1. Similar cases would include those that had actually held and administered territory. For example, the Viet Mihn in the Indo-China War and the Tamil Tigers in Sri Lanka. They had acquired state structures and developed more conventional forces, in addition to maintaining an insurgency.

    • Although some think ISIS can be defeated and that this will bring a ‘new dawn’ for the Middle East, it is also likely that another organisation will take ISIS place and the turmoil will continue. I have been watching the quantitative historical approach used by Peter Turchin on the future direction of the EC and the likelihood of it splitting up completely and what may be needed to create a stable EC in the future. Do you think it possible to apply a quantitative history approach to predicting what is a likely workable political future for the Middle East?

        • Well, they are pretty relevant right now and hold the second largest city in Iraq. If they are defeated in the field and Mosul and Raqqa are re-claimed, they are still not going to go away quickly. Will they, or the next version of them, still be a factor in the middle east in 20 years? That I have not looked at.

          • They certainly will, once their “backbone support” is cut. If not, new militias will arise and be used as a camouflaged strike force under the banner of “international terrorism”. Wiping off the dripping blood instead of going for the wound is ineffective and has nothing to do with the existing problems and major players in this region. The goal is to destroy the young emerging democracies in these states and increase influece around the Iraqi oil fields or maintaining the status quo.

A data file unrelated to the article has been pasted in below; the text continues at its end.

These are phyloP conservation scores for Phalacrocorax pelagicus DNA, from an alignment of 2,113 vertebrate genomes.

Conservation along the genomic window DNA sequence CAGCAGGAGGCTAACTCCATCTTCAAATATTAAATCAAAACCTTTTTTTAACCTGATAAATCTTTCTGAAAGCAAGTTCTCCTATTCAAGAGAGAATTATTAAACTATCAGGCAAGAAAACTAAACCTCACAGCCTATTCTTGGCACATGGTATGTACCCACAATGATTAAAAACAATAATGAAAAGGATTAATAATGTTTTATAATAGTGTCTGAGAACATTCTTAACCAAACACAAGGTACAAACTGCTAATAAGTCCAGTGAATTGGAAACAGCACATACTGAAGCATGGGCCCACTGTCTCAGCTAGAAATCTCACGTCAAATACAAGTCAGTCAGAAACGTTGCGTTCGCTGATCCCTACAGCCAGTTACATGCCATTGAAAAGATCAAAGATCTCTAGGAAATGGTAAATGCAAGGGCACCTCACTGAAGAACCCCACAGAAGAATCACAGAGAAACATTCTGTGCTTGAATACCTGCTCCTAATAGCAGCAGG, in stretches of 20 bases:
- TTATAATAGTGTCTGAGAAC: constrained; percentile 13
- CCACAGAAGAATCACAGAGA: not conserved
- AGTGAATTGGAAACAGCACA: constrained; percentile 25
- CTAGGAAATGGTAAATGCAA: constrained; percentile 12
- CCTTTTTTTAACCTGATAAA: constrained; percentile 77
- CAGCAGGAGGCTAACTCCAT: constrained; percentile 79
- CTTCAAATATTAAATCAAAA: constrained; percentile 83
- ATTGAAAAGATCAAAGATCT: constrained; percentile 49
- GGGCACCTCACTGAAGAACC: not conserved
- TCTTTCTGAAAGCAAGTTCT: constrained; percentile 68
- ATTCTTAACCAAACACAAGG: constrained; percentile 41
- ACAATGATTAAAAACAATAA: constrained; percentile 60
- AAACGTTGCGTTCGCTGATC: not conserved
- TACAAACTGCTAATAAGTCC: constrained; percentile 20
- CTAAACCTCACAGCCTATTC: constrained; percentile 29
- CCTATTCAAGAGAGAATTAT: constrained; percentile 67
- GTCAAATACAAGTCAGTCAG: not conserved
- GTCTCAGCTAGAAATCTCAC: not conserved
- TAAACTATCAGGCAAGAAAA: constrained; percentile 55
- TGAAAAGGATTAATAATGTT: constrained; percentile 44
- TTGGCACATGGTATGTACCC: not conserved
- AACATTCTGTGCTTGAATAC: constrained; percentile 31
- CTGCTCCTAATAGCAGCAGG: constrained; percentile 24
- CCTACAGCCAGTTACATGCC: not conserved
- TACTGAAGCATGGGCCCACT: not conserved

Take Libya for example, the timing is highly suspect. It usually takes american analysts 10-20 years to come to these conclusions.

            Nevertheless, this is not the western powers primariy concern, as they do not really care about these regions fate. Defeating ISIS/ISIL et aliae is only important because the western powers fear further terrorist attacks on their soil.

            Without any major nations involved (which my guess are Russia, Syria, Iran and perhaps Pakistan/North Korea, since ISIS is using some of their weapons, probably handed over by the FSBs request), we would have already experienced the disintegration of any extremist forces. The subsequent power vacuum would be the next step (precondition: The FSA’s victory). Hesitation could lead to the loss of American influence in these regions.

  2. Well…..removing ISIL from Mosul and Raqqa does not remove ISIL. They will go back to being a guerilla movement and they will continue fighting for a while (and it could be a long while). They may also disperse their efforts. The bigger picture of the future of Al Qaida and ISIL and the next radical Muslim group is not one I have examined. The historical parallel would be the anarchist movement and the early communist movement. I have never looked at a “likely workable political future for the Middle East” and not sure how I would approach such an issue. Maybe it is time to start a thread on cliodynamics.